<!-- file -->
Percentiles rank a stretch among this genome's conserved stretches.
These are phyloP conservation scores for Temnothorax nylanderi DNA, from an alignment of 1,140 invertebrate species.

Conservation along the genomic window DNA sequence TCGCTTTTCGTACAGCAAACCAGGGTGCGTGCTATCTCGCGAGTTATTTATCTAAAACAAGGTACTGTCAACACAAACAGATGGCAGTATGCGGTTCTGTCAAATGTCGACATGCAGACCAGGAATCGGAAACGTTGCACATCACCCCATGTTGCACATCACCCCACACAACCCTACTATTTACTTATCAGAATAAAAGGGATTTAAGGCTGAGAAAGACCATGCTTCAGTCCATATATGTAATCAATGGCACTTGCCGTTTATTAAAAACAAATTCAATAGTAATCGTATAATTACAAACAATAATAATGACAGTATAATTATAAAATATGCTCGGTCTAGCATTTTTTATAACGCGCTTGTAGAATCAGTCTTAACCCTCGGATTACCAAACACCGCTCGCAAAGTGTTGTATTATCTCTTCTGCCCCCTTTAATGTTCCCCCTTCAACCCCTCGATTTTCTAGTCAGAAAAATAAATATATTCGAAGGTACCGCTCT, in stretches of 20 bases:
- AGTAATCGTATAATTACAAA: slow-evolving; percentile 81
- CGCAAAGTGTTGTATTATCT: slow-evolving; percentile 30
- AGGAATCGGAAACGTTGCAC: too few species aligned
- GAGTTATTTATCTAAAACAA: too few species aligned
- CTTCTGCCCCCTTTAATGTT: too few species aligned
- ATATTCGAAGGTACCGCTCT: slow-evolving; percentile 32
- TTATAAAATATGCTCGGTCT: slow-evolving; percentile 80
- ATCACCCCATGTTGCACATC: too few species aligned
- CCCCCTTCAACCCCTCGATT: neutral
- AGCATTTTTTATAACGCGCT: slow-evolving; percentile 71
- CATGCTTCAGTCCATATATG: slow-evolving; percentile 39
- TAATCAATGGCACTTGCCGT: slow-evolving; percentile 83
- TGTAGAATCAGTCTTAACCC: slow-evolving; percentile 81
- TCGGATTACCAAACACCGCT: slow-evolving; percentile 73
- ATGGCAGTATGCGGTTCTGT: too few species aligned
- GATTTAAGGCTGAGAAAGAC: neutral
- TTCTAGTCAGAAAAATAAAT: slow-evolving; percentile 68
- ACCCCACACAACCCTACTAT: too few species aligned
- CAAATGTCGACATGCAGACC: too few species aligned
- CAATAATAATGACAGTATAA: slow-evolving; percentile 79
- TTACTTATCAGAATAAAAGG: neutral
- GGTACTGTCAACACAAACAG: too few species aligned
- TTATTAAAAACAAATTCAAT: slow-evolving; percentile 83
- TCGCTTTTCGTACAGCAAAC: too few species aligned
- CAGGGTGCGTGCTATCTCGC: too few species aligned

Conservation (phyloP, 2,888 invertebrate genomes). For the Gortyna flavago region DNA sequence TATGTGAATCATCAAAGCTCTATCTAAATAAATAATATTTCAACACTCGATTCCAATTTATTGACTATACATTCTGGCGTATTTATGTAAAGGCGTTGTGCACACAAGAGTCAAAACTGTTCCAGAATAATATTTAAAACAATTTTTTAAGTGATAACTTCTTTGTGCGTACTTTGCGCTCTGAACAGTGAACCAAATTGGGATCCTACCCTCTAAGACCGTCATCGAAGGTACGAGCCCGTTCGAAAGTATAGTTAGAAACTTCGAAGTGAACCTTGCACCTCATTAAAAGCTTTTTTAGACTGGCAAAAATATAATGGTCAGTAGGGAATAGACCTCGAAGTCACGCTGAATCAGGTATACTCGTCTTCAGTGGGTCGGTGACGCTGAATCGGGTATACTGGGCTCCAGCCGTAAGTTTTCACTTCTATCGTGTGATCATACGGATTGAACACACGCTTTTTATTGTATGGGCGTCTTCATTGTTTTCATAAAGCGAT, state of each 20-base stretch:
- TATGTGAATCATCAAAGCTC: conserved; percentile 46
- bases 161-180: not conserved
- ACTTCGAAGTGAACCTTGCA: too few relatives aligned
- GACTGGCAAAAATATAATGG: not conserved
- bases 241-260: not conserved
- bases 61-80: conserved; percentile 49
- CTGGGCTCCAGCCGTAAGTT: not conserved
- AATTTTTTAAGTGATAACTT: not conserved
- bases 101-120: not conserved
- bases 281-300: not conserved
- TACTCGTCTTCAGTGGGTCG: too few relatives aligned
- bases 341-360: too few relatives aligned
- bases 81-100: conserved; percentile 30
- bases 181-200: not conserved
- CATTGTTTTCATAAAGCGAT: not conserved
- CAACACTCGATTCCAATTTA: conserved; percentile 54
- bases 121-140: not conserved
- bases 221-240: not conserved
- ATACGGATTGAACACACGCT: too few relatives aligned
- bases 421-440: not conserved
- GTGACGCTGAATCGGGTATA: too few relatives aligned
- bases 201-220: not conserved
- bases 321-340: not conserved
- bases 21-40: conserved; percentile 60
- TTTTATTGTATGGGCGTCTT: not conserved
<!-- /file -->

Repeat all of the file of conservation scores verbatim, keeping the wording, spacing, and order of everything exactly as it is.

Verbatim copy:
Percentiles rank a stretch among this genome's conserved stretches.
These are phyloP conservation scores for Temnothorax nylanderi DNA, from an alignment of 1,140 invertebrate species.

Conservation along the genomic window DNA sequence TCGCTTTTCGTACAGCAAACCAGGGTGCGTGCTATCTCGCGAGTTATTTATCTAAAACAAGGTACTGTCAACACAAACAGATGGCAGTATGCGGTTCTGTCAAATGTCGACATGCAGACCAGGAATCGGAAACGTTGCACATCACCCCATGTTGCACATCACCCCACACAACCCTACTATTTACTTATCAGAATAAAAGGGATTTAAGGCTGAGAAAGACCATGCTTCAGTCCATATATGTAATCAATGGCACTTGCCGTTTATTAAAAACAAATTCAATAGTAATCGTATAATTACAAACAATAATAATGACAGTATAATTATAAAATATGCTCGGTCTAGCATTTTTTATAACGCGCTTGTAGAATCAGTCTTAACCCTCGGATTACCAAACACCGCTCGCAAAGTGTTGTATTATCTCTTCTGCCCCCTTTAATGTTCCCCCTTCAACCCCTCGATTTTCTAGTCAGAAAAATAAATATATTCGAAGGTACCGCTCT, in stretches of 20 bases:
- AGTAATCGTATAATTACAAA: slow-evolving; percentile 81
- CGCAAAGTGTTGTATTATCT: slow-evolving; percentile 30
- AGGAATCGGAAACGTTGCAC: too few species aligned
- GAGTTATTTATCTAAAACAA: too few species aligned
- CTTCTGCCCCCTTTAATGTT: too few species aligned
- ATATTCGAAGGTACCGCTCT: slow-evolving; percentile 32
- TTATAAAATATGCTCGGTCT: slow-evolving; percentile 80
- ATCACCCCATGTTGCACATC: too few species aligned
- CCCCCTTCAACCCCTCGATT: neutral
- AGCATTTTTTATAACGCGCT: slow-evolving; percentile 71
- CATGCTTCAGTCCATATATG: slow-evolving; percentile 39
- TAATCAATGGCACTTGCCGT: slow-evolving; percentile 83
- TGTAGAATCAGTCTTAACCC: slow-evolving; percentile 81
- TCGGATTACCAAACACCGCT: slow-evolving; percentile 73
- ATGGCAGTATGCGGTTCTGT: too few species aligned
- GATTTAAGGCTGAGAAAGAC: neutral
- TTCTAGTCAGAAAAATAAAT: slow-evolving; percentile 68
- ACCCCACACAACCCTACTAT: too few species aligned
- CAAATGTCGACATGCAGACC: too few species aligned
- CAATAATAATGACAGTATAA: slow-evolving; percentile 79
- TTACTTATCAGAATAAAAGG: neutral
- GGTACTGTCAACACAAACAG: too few species aligned
- TTATTAAAAACAAATTCAAT: slow-evolving; percentile 83
- TCGCTTTTCGTACAGCAAAC: too few species aligned
- CAGGGTGCGTGCTATCTCGC: too few species aligned

Conservation (phyloP, 2,888 invertebrate genomes). For the Gortyna flavago region DNA sequence TATGTGAATCATCAAAGCTCTATCTAAATAAATAATATTTCAACACTCGATTCCAATTTATTGACTATACATTCTGGCGTATTTATGTAAAGGCGTTGTGCACACAAGAGTCAAAACTGTTCCAGAATAATATTTAAAACAATTTTTTAAGTGATAACTTCTTTGTGCGTACTTTGCGCTCTGAACAGTGAACCAAATTGGGATCCTACCCTCTAAGACCGTCATCGAAGGTACGAGCCCGTTCGAAAGTATAGTTAGAAACTTCGAAGTGAACCTTGCACCTCATTAAAAGCTTTTTTAGACTGGCAAAAATATAATGGTCAGTAGGGAATAGACCTCGAAGTCACGCTGAATCAGGTATACTCGTCTTCAGTGGGTCGGTGACGCTGAATCGGGTATACTGGGCTCCAGCCGTAAGTTTTCACTTCTATCGTGTGATCATACGGATTGAACACACGCTTTTTATTGTATGGGCGTCTTCATTGTTTTCATAAAGCGAT, state of each 20-base stretch:
- TATGTGAATCATCAAAGCTC: conserved; percentile 46
- bases 161-180: not conserved
- ACTTCGAAGTGAACCTTGCA: too few relatives aligned
- GACTGGCAAAAATATAATGG: not conserved
- bases 241-260: not conserved
- bases 61-80: conserved; percentile 49
- CTGGGCTCCAGCCGTAAGTT: not conserved
- AATTTTTTAAGTGATAACTT: not conserved
- bases 101-120: not conserved
- bases 281-300: not conserved
- TACTCGTCTTCAGTGGGTCG: too few relatives aligned
- bases 341-360: too few relatives aligned
- bases 81-100: conserved; percentile 30
- bases 181-200: not conserved
- CATTGTTTTCATAAAGCGAT: not conserved
- CAACACTCGATTCCAATTTA: conserved; percentile 54
- bases 121-140: not conserved
- bases 221-240: not conserved
- ATACGGATTGAACACACGCT: too few relatives aligned
- bases 421-440: not conserved
- GTGACGCTGAATCGGGTATA: too few relatives aligned
- bases 201-220: not conserved
- bases 321-340: not conserved
- bases 21-40: conserved; percentile 60
- TTTTATTGTATGGGCGTCTT: not conserved